style(9) rules for nested includes

John Baldwin jhb at
Thu Mar 10 20:28:20 UTC 2011

On Thursday, March 10, 2011 3:10:58 pm mdf at wrote:
> On Thu, Mar 10, 2011 at 11:46 AM, John Baldwin <jhb at> wrote:
> > On Thursday, March 10, 2011 12:17:28 pm mdf at wrote:
> >> I recall a recent discussion/PR about nested includes in the context
> >> of <sys/linker_set.h> and <sys/queue.h> being a few of the only ones
> >> allowed.  However, I don't see anything in style(9) about this.
> >
> > bde@ is probably the most authoritative.  My understanding is that the only
> > nested includes allowed in sys/sys/*.h are the two listed above and any header
> > that starts with an underscore (sys/_mutex.h, etc.).  The underscore variants
> > were added to allow nested includes when absolutely necessary, but those
> > includes are the bare minimum required to define structures, etc.
> >
> >> Now we come to the reason I ask.  I'm working on a patch to change the
> >> static sysctl code to use the standard SYSININT/SYSUNINIT code rather
> >> than have special treatment in kern_linker.c, but to do this I need to
> >> either change quite a few places that include <sys/sysctl.h>, or
> >> include <sys/kernel.h> instead of <sys/linker_set.h> in sysctl.h, as
> >> the SI_SUB_SYSCTLS value isn't visible otherwise.
> >
> > Hmm, what is the reason to use SYSINIT's instead of a dedicated linker set?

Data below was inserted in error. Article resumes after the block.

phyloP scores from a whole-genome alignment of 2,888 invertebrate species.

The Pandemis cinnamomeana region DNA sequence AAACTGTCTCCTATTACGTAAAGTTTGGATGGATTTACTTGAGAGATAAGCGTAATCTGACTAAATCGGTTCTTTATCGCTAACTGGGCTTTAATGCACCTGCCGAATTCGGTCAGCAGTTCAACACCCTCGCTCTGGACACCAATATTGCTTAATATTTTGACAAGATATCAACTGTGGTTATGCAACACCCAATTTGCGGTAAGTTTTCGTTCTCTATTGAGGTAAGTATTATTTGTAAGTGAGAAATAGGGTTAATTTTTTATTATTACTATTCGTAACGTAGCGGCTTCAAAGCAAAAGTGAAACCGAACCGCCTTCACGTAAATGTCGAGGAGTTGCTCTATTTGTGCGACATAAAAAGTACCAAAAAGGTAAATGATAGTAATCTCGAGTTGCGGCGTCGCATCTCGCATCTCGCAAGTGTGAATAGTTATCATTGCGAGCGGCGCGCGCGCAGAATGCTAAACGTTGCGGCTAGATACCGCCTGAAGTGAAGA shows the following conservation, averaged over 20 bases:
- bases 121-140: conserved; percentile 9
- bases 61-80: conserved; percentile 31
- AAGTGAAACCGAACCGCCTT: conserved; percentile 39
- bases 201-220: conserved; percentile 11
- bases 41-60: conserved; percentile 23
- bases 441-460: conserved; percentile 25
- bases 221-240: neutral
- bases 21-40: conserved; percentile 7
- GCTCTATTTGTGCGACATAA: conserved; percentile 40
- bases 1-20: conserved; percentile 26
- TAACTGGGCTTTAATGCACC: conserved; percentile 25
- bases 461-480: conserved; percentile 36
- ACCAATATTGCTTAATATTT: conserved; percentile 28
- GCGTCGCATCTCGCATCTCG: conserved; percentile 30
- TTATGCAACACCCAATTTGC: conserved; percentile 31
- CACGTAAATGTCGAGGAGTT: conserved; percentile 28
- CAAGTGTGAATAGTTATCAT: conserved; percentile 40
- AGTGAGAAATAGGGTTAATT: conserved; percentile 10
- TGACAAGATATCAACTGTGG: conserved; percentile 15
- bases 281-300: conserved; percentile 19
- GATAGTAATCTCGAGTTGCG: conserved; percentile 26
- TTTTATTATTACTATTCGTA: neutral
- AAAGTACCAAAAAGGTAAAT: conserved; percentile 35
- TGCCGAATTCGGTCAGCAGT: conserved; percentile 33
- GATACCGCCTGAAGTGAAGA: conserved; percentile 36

> Mostly for consistency.  The DB_COMMAND linker set was changed to use
> SYSINITs for version 8, and AFIAK SYSCTL is the only global kernel
> thing using a separate linker set.

That was because DB commands in modules just didn't work at all before. :)

> There's also a minor bug in initialization ordering where a static
> SYSCTL_PROC could use a lock initialized by SX_SYSINIT or MTX_SYSINIT,
> but at runtime module load the sysctl is exposed before the
> SI_SUB_LOCK stage has run, so in theory someone doing sysctl -a would
> crash the kernel on an attempt to lock an uninitialized mtx/sx.  We
> saw this happen once at Isilon.

Hmm, this is a legitimate reason, though I'd be tempted to fix that by just
registering sysctls after sysinit's have been invoked and vice versa on
unload.  It seems that would be a simpler fix with far less code churn and
not having to deal with the nested include mess, etc.

One thing I often do, btw when dealing these sorts of interdependencies in a
loadable module, is to use a single SYSINIT or module event handler to do all
the setup and teardown of a single kld.  This lets you handle errors far
better (SYSINIT's don't allow for that at all) and more explicitly order the
set of operations.

John Baldwin

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